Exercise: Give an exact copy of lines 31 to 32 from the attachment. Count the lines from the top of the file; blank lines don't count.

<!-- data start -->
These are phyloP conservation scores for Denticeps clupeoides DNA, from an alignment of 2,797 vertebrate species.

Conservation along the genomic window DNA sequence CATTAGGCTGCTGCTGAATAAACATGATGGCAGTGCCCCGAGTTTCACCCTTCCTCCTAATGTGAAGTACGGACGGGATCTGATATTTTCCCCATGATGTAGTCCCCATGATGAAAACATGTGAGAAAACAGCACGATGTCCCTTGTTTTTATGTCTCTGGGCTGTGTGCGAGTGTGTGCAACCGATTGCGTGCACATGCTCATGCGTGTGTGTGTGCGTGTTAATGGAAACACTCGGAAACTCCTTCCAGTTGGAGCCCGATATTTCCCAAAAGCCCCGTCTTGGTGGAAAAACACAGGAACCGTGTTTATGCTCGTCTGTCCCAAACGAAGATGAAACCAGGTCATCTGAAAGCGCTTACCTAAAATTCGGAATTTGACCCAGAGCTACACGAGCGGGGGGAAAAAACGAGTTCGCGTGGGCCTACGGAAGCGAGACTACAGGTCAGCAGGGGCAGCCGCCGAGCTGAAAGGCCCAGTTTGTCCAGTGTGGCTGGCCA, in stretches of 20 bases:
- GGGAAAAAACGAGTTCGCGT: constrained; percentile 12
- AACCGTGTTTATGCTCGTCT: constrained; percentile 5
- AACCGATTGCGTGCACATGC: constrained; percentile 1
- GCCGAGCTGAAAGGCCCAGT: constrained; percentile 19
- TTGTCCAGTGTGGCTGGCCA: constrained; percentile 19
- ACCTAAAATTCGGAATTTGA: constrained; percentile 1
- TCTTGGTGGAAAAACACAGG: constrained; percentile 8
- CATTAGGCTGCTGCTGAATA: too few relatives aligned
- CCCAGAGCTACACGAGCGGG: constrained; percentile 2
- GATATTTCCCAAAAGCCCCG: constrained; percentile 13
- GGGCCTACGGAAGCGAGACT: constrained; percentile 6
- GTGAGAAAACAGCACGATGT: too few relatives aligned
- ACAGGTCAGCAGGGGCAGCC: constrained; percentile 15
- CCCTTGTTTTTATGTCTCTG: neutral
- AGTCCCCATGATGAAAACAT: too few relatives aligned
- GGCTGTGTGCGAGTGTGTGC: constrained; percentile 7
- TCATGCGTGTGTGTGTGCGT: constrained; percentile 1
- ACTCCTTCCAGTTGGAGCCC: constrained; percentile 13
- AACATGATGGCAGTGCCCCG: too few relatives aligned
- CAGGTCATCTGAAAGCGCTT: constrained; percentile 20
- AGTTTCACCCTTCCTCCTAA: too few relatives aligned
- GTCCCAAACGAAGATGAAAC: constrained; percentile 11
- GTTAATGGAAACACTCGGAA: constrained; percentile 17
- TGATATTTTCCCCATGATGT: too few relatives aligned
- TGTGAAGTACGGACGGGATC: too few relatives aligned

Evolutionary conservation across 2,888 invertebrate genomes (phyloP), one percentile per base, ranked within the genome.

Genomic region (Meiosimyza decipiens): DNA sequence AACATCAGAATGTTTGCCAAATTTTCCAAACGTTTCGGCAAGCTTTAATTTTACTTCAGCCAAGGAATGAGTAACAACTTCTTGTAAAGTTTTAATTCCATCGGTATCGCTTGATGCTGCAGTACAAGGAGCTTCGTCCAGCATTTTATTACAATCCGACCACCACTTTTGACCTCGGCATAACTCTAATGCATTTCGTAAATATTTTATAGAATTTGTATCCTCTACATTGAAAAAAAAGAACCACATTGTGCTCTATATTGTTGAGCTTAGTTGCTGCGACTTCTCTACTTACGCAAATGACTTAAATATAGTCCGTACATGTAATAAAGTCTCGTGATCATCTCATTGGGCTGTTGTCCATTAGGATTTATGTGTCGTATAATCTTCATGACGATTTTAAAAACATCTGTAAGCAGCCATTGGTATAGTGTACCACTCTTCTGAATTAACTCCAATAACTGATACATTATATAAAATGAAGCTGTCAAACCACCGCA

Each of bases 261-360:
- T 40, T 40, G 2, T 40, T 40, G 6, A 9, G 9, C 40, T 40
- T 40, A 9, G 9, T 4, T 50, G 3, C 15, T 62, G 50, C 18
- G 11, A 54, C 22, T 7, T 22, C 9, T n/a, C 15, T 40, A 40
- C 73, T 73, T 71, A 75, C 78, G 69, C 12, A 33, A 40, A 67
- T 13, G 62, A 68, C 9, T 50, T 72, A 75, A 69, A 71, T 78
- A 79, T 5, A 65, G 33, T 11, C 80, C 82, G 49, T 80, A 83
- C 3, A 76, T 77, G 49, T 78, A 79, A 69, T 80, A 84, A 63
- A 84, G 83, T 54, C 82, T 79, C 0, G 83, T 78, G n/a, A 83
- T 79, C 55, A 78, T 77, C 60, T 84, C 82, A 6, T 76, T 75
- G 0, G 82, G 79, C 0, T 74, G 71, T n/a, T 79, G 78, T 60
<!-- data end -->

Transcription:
- T 40, T 40, G 2, T 40, T 40, G 6, A 9, G 9, C 40, T 40
- T 40, A 9, G 9, T 4, T 50, G 3, C 15, T 62, G 50, C 18